Marissa Nadler/Faces on Film at DC9

By Chris Dahlberg

Published on Sunday, June 24, 2012

About a year ago or so I was looking at shows that were coming through the Washington DC area and Marissa Nadler caught my attention. Her somber folk with American Gothic inspiration stood out thanks to her incredible voice that soared over the instrumentals. Unfortunately I wasn’t able to make it out to that particular show, so when a quick look at coming events revealed that she was returning to DC and performing at DC9 I knew I couldn’t miss out. Nadler’s haunting stage presence and incredible voice made her set one of the most memorable I’ve been to recently and anyone who has the chance to check her out in their city should do so as the experience is worth it.

A local singer/songwriter named Marian McLaughlin was picked to open the DC date, but I got a late start and made it to the venue right as she was performing her last song. I don’t like to judge an artist’s performance on that little of their set, so I will just say that the song I heard sounded great and hopefully I’ll be able to catch her on more shows in the near future. In the meantime I have linked to what material is available online at the end of the article so that you can decide for yourself.

The first musician I saw a full set from was Faces on Film, who was acting as direct support for Marissa Nadler on this current trek. While it appears that this group started off as singer/guitarist Mike Fiore performing with a full band but recently it has been stripped down a bit. On this particular tour Fiore was performing solo and based on the material that I had previewed prior to the show this wasn’t necessarily a bad thing. The songs that were available through Soundcloud and Youtube were a mix of indie rock, alt-country and folk and the live performance offered similar sounds. As his set was entirely acoustic it placed equal emphasis on his guitar playing and singing, but both elements of the performance were up to par and as a whole the music was enjoyable. Faces on Film in its solo version reminds me of some of the folk/alt-country singer/songwriters that use just guitar and vocals to create soaring soundscapes that make you want to head out on a road trip. Mike Fiore has a very mellow, laid back voice that was well suited to the type of material he is playing and rather than telling lengthy detailed stories his lyrical content goes for slightly more abstract ideas that still are able to capture the attention of the listener. One thing I was worried about was that the songs might sound the same as this is an issue some songwriters run into when they go from a full band to solo material, but each song had a different hook to it. It wasn’t 100% clear if Faces on Film will continue as a pure solo affair or if some backing musicians will eventually be added back in, but no matter which direction the project takes it is enjoyable to listen to and has the potential to go much further.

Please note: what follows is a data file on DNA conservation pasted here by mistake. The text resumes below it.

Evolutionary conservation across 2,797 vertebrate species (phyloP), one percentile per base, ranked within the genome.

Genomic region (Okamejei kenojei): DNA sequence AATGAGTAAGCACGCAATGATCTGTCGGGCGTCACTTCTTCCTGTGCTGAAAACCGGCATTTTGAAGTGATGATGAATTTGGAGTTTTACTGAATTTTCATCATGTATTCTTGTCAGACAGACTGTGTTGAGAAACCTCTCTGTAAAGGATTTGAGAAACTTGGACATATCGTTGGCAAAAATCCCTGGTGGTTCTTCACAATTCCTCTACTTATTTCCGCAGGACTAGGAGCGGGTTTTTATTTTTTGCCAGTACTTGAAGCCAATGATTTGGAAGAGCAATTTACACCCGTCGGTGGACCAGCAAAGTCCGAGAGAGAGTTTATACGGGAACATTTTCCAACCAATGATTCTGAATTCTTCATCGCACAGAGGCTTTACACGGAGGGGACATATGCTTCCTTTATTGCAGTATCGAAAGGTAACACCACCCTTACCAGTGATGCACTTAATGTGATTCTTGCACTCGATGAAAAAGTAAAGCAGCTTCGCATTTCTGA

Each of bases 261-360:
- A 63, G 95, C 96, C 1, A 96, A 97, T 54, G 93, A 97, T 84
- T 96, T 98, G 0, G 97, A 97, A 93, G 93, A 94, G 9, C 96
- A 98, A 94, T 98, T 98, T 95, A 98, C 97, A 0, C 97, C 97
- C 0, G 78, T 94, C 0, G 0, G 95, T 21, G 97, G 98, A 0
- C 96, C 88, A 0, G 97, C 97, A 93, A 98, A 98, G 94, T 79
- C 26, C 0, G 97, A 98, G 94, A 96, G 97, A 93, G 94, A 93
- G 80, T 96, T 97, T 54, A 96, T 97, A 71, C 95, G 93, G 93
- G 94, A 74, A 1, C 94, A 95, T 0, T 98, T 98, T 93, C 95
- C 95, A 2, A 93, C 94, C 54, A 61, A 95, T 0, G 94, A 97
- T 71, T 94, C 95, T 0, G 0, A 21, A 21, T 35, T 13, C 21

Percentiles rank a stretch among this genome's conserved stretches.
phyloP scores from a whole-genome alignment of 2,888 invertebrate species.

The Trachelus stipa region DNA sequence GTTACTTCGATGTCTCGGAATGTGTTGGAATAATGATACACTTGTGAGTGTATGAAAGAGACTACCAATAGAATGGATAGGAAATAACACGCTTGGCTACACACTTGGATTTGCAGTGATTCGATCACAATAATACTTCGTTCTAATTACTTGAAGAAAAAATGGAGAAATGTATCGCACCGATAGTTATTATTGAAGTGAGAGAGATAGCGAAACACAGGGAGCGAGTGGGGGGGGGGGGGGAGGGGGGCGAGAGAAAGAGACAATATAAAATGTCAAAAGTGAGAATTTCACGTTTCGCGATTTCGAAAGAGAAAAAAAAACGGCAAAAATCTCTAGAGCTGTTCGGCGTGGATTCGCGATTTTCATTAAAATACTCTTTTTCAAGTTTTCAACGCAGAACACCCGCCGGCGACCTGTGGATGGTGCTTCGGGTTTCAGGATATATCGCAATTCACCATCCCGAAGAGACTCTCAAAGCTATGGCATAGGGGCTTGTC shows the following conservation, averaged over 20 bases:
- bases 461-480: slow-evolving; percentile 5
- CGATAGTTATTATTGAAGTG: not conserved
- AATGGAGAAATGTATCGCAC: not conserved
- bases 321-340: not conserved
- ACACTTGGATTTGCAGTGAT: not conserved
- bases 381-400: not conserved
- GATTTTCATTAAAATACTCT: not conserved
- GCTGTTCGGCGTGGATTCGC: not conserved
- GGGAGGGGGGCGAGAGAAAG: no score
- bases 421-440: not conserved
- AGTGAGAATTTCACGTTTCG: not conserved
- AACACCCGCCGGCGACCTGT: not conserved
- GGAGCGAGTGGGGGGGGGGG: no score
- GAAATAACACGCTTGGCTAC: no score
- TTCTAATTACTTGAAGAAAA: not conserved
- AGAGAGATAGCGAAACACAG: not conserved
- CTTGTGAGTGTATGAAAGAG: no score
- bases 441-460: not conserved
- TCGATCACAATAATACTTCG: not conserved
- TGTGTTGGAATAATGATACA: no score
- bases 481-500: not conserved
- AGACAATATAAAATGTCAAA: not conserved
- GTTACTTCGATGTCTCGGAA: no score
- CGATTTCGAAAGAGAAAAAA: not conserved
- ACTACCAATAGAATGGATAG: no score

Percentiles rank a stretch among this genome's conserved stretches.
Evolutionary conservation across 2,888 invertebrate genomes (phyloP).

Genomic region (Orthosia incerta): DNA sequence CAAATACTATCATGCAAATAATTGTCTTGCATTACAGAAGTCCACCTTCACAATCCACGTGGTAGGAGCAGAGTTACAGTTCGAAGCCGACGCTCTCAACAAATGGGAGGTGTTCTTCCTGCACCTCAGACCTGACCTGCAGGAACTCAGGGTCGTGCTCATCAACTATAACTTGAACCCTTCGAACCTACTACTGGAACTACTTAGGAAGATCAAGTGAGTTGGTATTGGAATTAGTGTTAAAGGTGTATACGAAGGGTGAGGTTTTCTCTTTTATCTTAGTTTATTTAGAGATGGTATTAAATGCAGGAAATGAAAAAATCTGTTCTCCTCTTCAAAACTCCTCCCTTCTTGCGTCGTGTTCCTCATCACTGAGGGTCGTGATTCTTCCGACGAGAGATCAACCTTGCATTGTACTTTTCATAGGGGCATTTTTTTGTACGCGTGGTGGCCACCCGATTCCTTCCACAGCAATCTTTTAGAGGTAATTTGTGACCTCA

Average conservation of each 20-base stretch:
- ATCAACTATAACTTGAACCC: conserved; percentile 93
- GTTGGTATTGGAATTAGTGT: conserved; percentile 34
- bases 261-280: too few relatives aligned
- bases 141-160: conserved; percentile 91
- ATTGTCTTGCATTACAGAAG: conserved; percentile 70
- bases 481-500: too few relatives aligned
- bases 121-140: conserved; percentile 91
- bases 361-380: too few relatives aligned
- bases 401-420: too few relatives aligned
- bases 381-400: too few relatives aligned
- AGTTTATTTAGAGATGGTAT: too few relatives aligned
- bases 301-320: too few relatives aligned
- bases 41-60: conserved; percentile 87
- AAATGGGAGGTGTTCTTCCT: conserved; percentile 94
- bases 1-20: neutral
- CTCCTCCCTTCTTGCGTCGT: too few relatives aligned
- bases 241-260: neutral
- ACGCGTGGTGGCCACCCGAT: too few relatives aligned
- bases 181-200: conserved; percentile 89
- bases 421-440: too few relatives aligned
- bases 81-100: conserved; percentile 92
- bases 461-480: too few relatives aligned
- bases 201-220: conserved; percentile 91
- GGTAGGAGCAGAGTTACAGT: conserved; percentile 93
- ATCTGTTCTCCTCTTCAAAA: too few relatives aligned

Marissa Nadler took the stage only a short time after Faces on Film had finished playing (one of the great things about acoustic shows is it doesn’t take that long for acts to set up so there is little downtime) and went on to perform a lengthy set spanning different points in her career. The way that she sings along with her mic setup allows the vocals to have an ethereal quality to them and at times the sound still lingered in the air for a few moments after Nadler had finished playing a particular song. Even if the mic wasn’t setup to allow for some echo she would still sound incredible, as her voice is incredibly powerful and sucks the listener in so that they hang on every single word. It also helps that the guitar arrangements work in the same way, as they use sparse melodies that twist and turn just enough to keep you completely tuned in. Songs such as “Dying Breed” are a perfect example of this, as Marissa Nadler sings softly over her somber guitar playing to create an entrancing arrangement. Despite the fact that her material is fairly somber and melancholic in nature, what’s interesting is that when you’re listening to her play and watching her on-stage you don’t necessarily feel sad but are instead put into a trancelike state. The set included some new material from this year’s album The Sister, and despite the fact that Nadler admitted she had barely played some of these songs in front of an audience before she looked completely in control and the quality of her performance did not waver one bit. About three quarters of the way into her set, Marissa invited Mike from Faces on Film onstage to do some duets with her and even though they had fairly different vocal styles the two complemented each other nicely. I was in such a trance from the performance that it seemed as though it had ended almost as soon as it began, and Marissa Nadler is the type of artist that I could watch for hours on end if she were willing to play for that long. Her approach to folk feels different from many of the other singer/songwriters out there, and if you don’t mind the somber, melancholic feel of her material she is worth checking out in person.


Marian McLaughlin-
Faces on Film-
Marissa Nadler-

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